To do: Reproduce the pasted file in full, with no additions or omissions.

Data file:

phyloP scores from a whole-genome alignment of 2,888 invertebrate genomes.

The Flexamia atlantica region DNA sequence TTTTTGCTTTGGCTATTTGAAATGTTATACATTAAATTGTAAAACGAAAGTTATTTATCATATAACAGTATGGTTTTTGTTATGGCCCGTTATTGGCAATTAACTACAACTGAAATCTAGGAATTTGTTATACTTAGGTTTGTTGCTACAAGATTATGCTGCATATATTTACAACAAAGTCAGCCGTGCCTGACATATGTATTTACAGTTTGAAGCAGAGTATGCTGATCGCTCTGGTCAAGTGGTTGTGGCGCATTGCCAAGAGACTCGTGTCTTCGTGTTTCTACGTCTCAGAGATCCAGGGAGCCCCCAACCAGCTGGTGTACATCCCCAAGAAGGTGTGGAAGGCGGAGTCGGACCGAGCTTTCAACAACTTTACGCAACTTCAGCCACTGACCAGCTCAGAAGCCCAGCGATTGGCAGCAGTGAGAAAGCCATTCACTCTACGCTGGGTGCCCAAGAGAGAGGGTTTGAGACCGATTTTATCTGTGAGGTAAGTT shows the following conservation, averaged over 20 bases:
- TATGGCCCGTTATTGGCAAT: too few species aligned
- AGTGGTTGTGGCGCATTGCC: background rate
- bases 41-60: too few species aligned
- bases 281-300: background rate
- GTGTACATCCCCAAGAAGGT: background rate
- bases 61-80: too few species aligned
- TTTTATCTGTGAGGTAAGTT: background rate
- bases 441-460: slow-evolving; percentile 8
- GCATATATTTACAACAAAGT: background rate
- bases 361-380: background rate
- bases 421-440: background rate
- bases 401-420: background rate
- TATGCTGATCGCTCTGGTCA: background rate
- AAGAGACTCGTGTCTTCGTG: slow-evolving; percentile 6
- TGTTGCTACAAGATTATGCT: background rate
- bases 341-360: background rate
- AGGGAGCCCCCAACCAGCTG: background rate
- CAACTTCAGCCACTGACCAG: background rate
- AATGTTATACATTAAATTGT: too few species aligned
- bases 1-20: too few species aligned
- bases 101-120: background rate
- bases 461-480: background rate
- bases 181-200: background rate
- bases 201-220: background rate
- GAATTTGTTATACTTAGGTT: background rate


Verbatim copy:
phyloP scores from a whole-genome alignment of 2,888 invertebrate genomes.

The Flexamia atlantica region DNA sequence TTTTTGCTTTGGCTATTTGAAATGTTATACATTAAATTGTAAAACGAAAGTTATTTATCATATAACAGTATGGTTTTTGTTATGGCCCGTTATTGGCAATTAACTACAACTGAAATCTAGGAATTTGTTATACTTAGGTTTGTTGCTACAAGATTATGCTGCATATATTTACAACAAAGTCAGCCGTGCCTGACATATGTATTTACAGTTTGAAGCAGAGTATGCTGATCGCTCTGGTCAAGTGGTTGTGGCGCATTGCCAAGAGACTCGTGTCTTCGTGTTTCTACGTCTCAGAGATCCAGGGAGCCCCCAACCAGCTGGTGTACATCCCCAAGAAGGTGTGGAAGGCGGAGTCGGACCGAGCTTTCAACAACTTTACGCAACTTCAGCCACTGACCAGCTCAGAAGCCCAGCGATTGGCAGCAGTGAGAAAGCCATTCACTCTACGCTGGGTGCCCAAGAGAGAGGGTTTGAGACCGATTTTATCTGTGAGGTAAGTT shows the following conservation, averaged over 20 bases:
- TATGGCCCGTTATTGGCAAT: too few species aligned
- AGTGGTTGTGGCGCATTGCC: background rate
- bases 41-60: too few species aligned
- bases 281-300: background rate
- GTGTACATCCCCAAGAAGGT: background rate
- bases 61-80: too few species aligned
- TTTTATCTGTGAGGTAAGTT: background rate
- bases 441-460: slow-evolving; percentile 8
- GCATATATTTACAACAAAGT: background rate
- bases 361-380: background rate
- bases 421-440: background rate
- bases 401-420: background rate
- TATGCTGATCGCTCTGGTCA: background rate
- AAGAGACTCGTGTCTTCGTG: slow-evolving; percentile 6
- TGTTGCTACAAGATTATGCT: background rate
- bases 341-360: background rate
- AGGGAGCCCCCAACCAGCTG: background rate
- CAACTTCAGCCACTGACCAG: background rate
- AATGTTATACATTAAATTGT: too few species aligned
- bases 1-20: too few species aligned
- bases 101-120: background rate
- bases 461-480: background rate
- bases 181-200: background rate
- bases 201-220: background rate
- GAATTTGTTATACTTAGGTT: background rate